An Update from the UK Alpine Sports Group for BASI Members

Thanks in part to the efforts of various MP’s and Peers lobbying in partnership with BASI and the Alpine Sports Group (ASG), the Secretary of State for International Trade committed in writing to ensuring that the Department for Business, Energy & Industrial Strategy (BEIS) provide support to Governing Bodies, Regulators and Associations as they work through the process of securing qualification recognition in various EU member states.  

On the 15th July 2021, representatives of the ASG met with BEIS representatives as well as with a Foreign, Commonwealth & Development Office (FCDO) attaché to the British Embassy in Switzerland to discuss how to minimise the negative consequences of Brexit upon UK Alpine Sports. All these representatives have been focussed on negotiations with the EU on the Recognition of Professional Qualifications, the mobility of UK nationals within/across the EU, and the UK’s policy towards the EU on these topics. 

BEIS confirmed that they have now formed a new Recognition Arrangements team which will provide the ASG and BASI with support as we continue to negotiate agreements with our counterparts in EU Member States. They also talked through the government’s new Professional Qualifications Bill, which seeks to revoke the temporary approach put in place since the end of the Transition Period and replace it with a more global approach, one less focussed on giving priority to EEA/EFTA professionals. The ASG made it clear that it believes the focus of the Professional Qualifications Bill remains primarily the attraction of “the right talent” to come to the UK rather than thinking about the talent we send out to the rest of the world, but accepted that this, combined with the UK’s Trade & Cooperation Agreement with the EU, at least provides an overall framework for our Governing Bodies & Associations to follow.  

The ASG were left in no doubt that whilst we now have support from the government, irrespective of whether we pursue bilateral agreements with individual states or a Master Recognition Agreement across the whole of the EU27, it remains the case that recognition by EU states remains at their sole discretion. 

The ASG then provided an update to BEIS on the overall impact of Brexit on UK Alpine Sports, from snowsports to mountaineering, from grass roots to elite level performance, from volunteers to professionals and from retail to wholesale trade. Specifically, the issues of qualification recognition, working rights, equipment transport and provision of services were discussed. This included cross-border service provision between high priority EU countries by those covered under the terms of the Withdrawal Agreement, provision of services by these people from EU countries into Switzerland, and service provision directly from the UK to the EU. The ASG provided a clear set of target outcomes for Alpine volunteers & professionals which we believe our members could “live with” to mitigate the impact of Brexit & loss of mobility & working rights.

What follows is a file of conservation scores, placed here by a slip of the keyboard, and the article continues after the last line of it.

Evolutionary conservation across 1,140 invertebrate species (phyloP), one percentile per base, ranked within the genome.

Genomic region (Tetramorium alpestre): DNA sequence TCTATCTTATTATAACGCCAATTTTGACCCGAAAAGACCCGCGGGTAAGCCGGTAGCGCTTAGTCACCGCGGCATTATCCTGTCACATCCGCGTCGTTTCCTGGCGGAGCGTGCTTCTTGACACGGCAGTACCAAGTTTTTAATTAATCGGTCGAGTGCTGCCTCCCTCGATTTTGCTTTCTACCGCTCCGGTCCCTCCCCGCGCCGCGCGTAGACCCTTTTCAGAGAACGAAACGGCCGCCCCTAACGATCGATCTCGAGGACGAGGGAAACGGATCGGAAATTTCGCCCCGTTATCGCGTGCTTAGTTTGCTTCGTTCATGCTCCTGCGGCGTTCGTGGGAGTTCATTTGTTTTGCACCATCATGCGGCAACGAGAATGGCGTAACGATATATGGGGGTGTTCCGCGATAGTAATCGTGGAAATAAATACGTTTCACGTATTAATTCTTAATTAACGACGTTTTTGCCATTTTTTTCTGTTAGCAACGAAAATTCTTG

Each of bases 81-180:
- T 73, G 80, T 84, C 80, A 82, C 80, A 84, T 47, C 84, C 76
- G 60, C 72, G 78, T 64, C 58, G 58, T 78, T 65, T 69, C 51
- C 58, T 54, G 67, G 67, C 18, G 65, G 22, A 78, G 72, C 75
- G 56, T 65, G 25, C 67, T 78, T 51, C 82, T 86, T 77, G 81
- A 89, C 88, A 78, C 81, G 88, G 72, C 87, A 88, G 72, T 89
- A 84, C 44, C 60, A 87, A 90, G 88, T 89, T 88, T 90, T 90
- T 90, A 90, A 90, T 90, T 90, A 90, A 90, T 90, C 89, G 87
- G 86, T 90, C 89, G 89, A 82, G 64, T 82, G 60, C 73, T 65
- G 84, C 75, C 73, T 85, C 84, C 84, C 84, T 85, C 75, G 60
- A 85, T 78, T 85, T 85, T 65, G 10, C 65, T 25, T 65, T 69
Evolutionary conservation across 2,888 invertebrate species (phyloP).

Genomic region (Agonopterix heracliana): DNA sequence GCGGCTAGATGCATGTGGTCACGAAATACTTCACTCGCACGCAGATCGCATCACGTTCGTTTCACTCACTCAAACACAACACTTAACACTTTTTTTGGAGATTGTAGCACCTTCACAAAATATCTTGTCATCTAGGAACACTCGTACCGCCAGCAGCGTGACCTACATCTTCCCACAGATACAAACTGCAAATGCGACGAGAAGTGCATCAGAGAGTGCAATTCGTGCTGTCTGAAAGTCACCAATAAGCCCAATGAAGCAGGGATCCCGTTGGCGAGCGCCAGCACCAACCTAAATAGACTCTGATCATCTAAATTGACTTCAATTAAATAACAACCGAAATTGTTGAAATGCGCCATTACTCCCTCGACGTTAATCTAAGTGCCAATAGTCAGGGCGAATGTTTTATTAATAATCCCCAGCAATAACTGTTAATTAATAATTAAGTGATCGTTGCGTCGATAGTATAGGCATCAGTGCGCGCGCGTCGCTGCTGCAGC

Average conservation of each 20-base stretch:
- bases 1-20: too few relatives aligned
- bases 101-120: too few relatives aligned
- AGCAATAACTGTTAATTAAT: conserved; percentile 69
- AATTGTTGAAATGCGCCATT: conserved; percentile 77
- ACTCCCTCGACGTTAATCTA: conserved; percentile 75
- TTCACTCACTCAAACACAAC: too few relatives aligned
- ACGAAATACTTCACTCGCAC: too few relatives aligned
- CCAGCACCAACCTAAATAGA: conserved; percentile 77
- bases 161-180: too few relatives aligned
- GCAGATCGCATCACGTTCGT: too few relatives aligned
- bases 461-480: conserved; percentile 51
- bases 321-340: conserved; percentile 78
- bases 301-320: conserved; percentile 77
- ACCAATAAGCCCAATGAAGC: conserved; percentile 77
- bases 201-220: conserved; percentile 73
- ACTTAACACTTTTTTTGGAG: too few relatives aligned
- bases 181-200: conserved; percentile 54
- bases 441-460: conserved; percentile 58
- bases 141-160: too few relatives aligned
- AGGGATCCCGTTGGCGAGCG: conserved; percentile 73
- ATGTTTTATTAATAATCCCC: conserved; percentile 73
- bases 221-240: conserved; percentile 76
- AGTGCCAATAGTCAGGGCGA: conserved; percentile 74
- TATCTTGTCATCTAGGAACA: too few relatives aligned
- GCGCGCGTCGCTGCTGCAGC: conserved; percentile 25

The ASG has committed to providing BEIS with a breakdown of what we understand the barriers to achieving these outcomes are, along with our preferred approach for securing recognition agreements. In return, BEIS has committed to providing members of the ASG with support in attaining these recognition agreements and also support & tactics in removing the barriers to achieving our target outcomes on behalf of our members, provided that the ASG and its members lead the process.  

The conversation then turned to a country-specific issue which has arisen as a consequence of Brexit  – the ability of some alpine professionals to operate in Switzerland and in certain Swiss Cantons. Particular attention was drawn to a recent letter sent by the Canton of Valais to Directors of snowsport schools restricting their ability to employ British nationals. ASG member BASI stated that they have already written to the author of this letter to express their disappointment and requested an explanation of the rationale and legal basis for the decision; the response received back was wholly unsatisfactory and simply raised more questions. It was therefore agreed that the FCDO and BASI would send a jointly signed letter to the Swiss authorities requesting further clarification on exact requirements by the Canton of Valais, challenging these restrictions to short term work permits and exploring ways in which our workforce could continue to access the market not only in Valais but also in the Cantons of Vaud, Grisons and Bern. Other federal-level routes are being worked on but these cannot be disclosed at the moment.  

BEIS also confirmed that they are currently pushing hard on the EU and Switzerland to allow provision of services into neighbouring countries from British nationals operating under the terms of the EU Withdrawal Agreement. Whilst we have no further information to report, it was reassuring to hear that the UK Government now understands and recognises the constraints currently faced by UK nationals now resident in EU states and their need to work across borders. 

As a final point, it was noted that the approach taken by the Alpine Sports Group (i.e. joining forces to liaise with BEIS/UK Gov’t) was appreciated by the representatives at the meeting; they stated that it has been difficult for them to prioritise when dealing not only with multiple associations and governing bodies, but also with individual members who have been getting in touch. So with this in mind, we have a request – please channel any enquiries, information and ideas through BASI rather than approaching government departments directly. This way, with your ongoing support, your Association can work on your behalf in partnership with other members of the Alpine Sports Group in the most efficient manner. 

Published and written on Friday 30th July 2021 by Tom Cloke, Interim CEO at BASI